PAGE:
Cayuga's road request rejected
by DAVID L. SHAWfirstname.lastname@example.org
WATERLOO — The Public Works Committee of the Seneca County Board of Supervisors gently but firmly rejected the Cayuga Indian Nation’s request Tuesday to add 11.4 miles of local roads to the tribe’s 2010 “Indian Reservation Road Inventory.”
Committee members and other supervisors said granting the request could indicate that the board thinks the Cayugas have a reservation in the county. And from their perspective, that’s a problem.
“We don’t believe there is a reservation in Seneca County,” said Robert Shipley, R-Waterloo, committee chairman. “So how can there be reservation roads in Seneca County?”
Committee member Lee Davidson, R-Lodi, agreed.
“I would only consider this if it was clear there is not a reservation here. And based on past history, that’s not going to happen,” he said.
“I’m being honest with you: I don’t want you to waste your time,” he told Justin Bennett, the executive director of the Nation’s division of housing.
The Nation and the Bureau of Indian Affairs hired WHPacific engineers, architects, surveyors and planners of Albuquerque, N.M., to prepare the road request. It was submitted to Seneca County Highway Superintendent Roy Gates in May.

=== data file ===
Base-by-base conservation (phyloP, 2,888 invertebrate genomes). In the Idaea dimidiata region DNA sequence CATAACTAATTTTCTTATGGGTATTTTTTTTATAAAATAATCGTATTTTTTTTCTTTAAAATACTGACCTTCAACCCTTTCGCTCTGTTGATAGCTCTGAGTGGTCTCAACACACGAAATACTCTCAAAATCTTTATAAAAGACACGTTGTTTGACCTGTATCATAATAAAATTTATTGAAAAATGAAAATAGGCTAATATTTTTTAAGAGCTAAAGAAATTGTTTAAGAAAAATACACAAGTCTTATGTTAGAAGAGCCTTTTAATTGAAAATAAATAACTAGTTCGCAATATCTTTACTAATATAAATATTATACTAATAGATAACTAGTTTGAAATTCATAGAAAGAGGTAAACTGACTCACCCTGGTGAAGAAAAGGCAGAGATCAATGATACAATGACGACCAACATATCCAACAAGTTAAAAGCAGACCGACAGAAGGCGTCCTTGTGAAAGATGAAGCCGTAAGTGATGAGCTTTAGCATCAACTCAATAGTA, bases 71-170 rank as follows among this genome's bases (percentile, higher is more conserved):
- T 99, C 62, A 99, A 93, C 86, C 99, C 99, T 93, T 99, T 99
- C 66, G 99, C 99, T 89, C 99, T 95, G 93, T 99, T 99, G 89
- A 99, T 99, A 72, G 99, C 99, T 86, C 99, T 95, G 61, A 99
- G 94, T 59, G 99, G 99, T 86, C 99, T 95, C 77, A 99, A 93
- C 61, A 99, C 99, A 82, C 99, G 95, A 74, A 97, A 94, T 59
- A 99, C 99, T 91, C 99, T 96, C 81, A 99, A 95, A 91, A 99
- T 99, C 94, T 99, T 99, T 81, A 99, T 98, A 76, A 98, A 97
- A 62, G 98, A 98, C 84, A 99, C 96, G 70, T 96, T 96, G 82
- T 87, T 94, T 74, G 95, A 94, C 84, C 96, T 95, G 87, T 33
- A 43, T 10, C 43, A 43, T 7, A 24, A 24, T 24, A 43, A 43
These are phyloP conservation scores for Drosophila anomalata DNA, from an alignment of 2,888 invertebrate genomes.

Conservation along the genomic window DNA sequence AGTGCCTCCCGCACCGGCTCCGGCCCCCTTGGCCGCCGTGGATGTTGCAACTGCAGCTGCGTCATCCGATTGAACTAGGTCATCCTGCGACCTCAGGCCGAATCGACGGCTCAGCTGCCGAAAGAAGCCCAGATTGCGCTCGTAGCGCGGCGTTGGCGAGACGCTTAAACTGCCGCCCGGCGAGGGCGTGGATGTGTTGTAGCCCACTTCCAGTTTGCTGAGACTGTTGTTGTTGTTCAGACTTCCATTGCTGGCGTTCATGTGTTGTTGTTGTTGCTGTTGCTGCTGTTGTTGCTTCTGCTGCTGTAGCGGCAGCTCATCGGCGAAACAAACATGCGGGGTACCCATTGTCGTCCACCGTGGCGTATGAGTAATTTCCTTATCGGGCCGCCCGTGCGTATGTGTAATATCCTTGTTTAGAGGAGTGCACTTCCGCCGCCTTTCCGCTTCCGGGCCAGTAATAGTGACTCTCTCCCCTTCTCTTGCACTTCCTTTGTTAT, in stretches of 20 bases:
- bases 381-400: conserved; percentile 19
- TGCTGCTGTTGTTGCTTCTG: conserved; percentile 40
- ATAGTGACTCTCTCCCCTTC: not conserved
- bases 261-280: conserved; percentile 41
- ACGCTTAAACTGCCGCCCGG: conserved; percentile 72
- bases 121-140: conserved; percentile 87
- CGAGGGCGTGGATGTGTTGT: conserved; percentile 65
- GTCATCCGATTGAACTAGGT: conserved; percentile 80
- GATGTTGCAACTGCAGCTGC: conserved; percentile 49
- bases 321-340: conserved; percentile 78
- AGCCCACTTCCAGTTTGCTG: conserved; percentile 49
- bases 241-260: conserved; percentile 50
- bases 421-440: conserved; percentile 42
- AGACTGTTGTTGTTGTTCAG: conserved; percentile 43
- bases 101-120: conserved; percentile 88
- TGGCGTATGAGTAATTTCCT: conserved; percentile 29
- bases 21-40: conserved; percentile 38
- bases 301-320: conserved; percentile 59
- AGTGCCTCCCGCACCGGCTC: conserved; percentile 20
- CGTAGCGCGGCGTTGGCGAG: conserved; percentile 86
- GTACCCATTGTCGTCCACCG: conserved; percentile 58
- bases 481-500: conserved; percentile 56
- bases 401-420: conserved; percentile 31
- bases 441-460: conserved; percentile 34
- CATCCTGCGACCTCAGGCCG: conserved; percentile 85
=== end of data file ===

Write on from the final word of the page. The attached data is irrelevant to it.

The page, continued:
The roads are mostly in Seneca Falls, with some in Fayette. They are within or border the 29 acres of land owned by the tribe in Seneca County.
The New Mexico firm submitted a sample letter for county officials to sign. It states that the county owns the roads listed and is responsible for maintenance now and in the future.
It says Seneca County grants permission to the Cayuga Indian Nation to include the roads in its Indian Reservation Road Inventory.
“Should funding and tribal priorities allow, improvements to such roadways may be made through a cooperative process between the tribe and Seneca County,” it states.
The document does not grant jurisdiction, ownership or any authority over the roads to the tribe, and it states that no improvement will take place until Seneca County grants permission.
Bennett told the committee that the tribe receives federal money for road improvements, as does the county.
“We can put our two pots of money together and get more done,” Bennett said.